Typically, a physician will perform a neurological exam and order CT scans and possibly an MRI to assess the severity of trauma to your brain . The physician or neurologist will make a determination for treatment based upon an individual's presenting symptoms, neurological exam, and what information the  CT scans reveal. The physician may require you to stay overnight in the hospital for an indefinite period of time. 

This includes the following types of injuries: motor vehicle accidents, sports injuries, major impacts to the head, assault, gunshot wounds through the head, military blasts, head on collisions, stroke, aneurysm, and other causes. 

People may have some of the same symptoms as occur with minor head injury. Some symptoms, such as headache, may be more severe. Also, symptoms often start with a period of unconsciousness that begins at the time of impact. How long people remain unconscious varies. Some people awaken in seconds, while others do not awaken for hours or even days. On awakening, people often are drowsy, confused, restless, or agitated. They may also vomit, have seizures, or both. Balance and coordination may be impaired. Depending on which area of the brain is damaged, the ability to think, control emotions, move, feel, speak, see, hear, and remember may be impaired—sometimes permanently.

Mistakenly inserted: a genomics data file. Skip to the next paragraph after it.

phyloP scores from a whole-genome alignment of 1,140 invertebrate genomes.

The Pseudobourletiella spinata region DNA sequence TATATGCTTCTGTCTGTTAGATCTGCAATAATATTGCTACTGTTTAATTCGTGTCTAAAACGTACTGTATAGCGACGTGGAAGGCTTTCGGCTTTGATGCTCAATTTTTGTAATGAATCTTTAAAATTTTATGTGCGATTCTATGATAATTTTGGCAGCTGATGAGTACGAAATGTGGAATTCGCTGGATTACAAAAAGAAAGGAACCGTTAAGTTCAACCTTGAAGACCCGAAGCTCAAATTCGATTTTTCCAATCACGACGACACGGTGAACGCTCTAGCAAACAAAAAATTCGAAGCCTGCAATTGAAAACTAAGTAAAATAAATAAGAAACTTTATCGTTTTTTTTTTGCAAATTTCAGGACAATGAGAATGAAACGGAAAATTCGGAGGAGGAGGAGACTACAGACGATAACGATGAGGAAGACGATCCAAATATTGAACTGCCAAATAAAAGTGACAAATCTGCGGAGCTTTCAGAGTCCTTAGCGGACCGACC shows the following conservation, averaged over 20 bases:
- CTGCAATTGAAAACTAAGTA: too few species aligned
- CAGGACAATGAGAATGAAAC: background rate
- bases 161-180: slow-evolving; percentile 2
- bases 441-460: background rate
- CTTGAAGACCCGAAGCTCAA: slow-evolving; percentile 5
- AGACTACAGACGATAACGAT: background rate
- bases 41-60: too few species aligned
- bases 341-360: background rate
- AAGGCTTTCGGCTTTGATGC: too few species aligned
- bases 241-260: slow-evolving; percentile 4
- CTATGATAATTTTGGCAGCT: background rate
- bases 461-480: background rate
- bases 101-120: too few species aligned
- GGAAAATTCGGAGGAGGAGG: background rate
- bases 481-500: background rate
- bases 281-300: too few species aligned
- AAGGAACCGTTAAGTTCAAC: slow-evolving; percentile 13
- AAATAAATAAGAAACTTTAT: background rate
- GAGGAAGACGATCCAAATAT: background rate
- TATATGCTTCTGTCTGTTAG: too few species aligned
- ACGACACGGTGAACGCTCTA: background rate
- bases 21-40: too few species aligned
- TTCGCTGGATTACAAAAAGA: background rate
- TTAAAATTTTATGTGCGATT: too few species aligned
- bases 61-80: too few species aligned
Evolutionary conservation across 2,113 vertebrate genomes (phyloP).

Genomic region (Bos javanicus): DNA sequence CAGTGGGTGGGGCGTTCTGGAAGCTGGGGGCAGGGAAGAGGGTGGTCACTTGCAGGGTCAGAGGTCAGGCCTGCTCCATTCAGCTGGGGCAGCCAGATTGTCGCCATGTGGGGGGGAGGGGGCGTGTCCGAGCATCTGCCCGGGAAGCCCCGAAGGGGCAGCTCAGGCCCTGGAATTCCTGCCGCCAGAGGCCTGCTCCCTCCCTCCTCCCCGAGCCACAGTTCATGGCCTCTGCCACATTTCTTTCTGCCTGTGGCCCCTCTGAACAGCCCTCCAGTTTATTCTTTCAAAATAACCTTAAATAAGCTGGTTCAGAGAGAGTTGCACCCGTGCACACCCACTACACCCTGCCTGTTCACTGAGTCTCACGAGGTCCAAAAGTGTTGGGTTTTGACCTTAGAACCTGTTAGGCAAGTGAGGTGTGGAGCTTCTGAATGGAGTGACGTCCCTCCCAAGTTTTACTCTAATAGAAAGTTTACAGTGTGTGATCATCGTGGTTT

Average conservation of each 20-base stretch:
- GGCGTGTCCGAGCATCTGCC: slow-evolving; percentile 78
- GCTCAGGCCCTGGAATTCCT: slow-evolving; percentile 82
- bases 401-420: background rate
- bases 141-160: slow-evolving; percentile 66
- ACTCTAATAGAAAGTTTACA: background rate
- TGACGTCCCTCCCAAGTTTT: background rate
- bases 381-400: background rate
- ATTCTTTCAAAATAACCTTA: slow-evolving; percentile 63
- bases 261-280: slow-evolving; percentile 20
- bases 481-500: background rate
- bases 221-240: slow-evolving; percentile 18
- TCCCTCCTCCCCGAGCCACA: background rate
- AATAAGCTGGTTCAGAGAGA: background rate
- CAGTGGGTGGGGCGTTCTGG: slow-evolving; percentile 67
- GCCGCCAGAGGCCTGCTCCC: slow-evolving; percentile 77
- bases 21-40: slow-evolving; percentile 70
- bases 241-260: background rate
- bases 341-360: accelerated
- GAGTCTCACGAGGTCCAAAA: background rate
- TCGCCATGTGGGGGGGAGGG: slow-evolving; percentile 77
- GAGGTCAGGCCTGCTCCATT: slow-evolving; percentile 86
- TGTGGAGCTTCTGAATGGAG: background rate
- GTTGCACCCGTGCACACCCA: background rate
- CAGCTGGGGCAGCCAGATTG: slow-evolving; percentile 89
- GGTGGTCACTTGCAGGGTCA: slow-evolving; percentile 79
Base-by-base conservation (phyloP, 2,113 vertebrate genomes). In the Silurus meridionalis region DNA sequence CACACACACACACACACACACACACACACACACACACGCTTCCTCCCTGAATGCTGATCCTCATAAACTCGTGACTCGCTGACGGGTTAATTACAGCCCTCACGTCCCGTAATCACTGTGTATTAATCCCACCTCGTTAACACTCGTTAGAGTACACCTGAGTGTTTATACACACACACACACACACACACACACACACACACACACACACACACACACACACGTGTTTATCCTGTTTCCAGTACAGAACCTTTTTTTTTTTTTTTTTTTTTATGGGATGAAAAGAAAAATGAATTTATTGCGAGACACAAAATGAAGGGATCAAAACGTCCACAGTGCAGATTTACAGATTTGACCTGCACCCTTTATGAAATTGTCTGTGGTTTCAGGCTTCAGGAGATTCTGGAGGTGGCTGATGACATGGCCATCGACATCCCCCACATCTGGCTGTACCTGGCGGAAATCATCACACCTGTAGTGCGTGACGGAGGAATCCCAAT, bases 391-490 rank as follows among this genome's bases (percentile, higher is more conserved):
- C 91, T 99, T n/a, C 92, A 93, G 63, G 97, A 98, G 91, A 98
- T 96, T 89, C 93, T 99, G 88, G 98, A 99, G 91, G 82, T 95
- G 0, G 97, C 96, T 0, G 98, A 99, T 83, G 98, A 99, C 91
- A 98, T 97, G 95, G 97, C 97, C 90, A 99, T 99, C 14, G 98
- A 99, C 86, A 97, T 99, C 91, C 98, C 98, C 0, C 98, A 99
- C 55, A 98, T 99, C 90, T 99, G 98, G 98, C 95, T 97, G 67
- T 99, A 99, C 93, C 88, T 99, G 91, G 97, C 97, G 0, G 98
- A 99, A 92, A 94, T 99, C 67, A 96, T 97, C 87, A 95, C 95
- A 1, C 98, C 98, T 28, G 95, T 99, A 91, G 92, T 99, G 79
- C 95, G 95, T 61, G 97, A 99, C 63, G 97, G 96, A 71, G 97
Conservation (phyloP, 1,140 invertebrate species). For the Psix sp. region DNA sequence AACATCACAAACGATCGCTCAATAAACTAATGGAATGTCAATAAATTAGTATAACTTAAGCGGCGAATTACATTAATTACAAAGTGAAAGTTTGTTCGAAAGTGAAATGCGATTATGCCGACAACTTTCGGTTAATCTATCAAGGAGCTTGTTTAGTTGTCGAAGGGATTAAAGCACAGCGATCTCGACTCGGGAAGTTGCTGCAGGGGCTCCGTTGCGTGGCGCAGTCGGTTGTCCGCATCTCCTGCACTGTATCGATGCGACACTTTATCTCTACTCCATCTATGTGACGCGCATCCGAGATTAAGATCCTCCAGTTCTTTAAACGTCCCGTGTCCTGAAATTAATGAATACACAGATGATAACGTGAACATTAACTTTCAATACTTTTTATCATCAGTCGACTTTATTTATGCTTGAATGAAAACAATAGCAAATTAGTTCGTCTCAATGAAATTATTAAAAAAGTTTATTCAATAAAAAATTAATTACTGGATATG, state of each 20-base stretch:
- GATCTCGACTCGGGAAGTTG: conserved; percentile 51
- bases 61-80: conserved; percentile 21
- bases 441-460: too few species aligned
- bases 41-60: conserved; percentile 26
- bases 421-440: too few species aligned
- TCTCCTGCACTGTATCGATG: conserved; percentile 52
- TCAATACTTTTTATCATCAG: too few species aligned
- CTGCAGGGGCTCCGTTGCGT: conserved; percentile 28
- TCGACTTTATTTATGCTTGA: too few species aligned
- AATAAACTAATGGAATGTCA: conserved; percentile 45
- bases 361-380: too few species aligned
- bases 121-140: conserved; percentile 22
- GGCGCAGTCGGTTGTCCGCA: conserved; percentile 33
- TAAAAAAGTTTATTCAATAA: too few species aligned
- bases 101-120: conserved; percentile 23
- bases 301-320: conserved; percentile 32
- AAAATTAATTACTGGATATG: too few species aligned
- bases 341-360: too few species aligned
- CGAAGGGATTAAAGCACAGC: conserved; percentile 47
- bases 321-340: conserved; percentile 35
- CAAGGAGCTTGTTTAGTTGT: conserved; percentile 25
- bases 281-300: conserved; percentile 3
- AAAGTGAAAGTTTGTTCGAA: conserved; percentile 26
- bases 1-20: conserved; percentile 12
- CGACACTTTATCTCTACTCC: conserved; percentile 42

Common symptoms of a severe head injury include

These injuries almost always require immediate hospitalization and neurological exam and evaluation done by a physician and/or neurologist on staff. Physicians and nurses will assess a person's vitals, review the information obtained during the patient's intake, and gather specific information from friends, co-workers, and/or family members, about how the injury occurred and what happened immediately following that. Physicians may order immediate neurosurgery or postpone surgery while keeping the individual stable overnight and checked in for an indefinite period of time. CT scans are done as soon as possible to assess the severity of the injury and the locations in the brain that have been adversely affected. Treatment is determined by the evaluation performed by the attending physicians and the results of the individual's CT scans. Physicians may also contact family members and friends with relevant questions in order to gather more information about the patient (which would include assessing their physical and mental health prior to injury). Typically, hospital staff will contact an individual's closest family members and/or friends for information and support for the patient. 


Moderate Traumatic Brain Injury

Severe Traumatic Brain Injury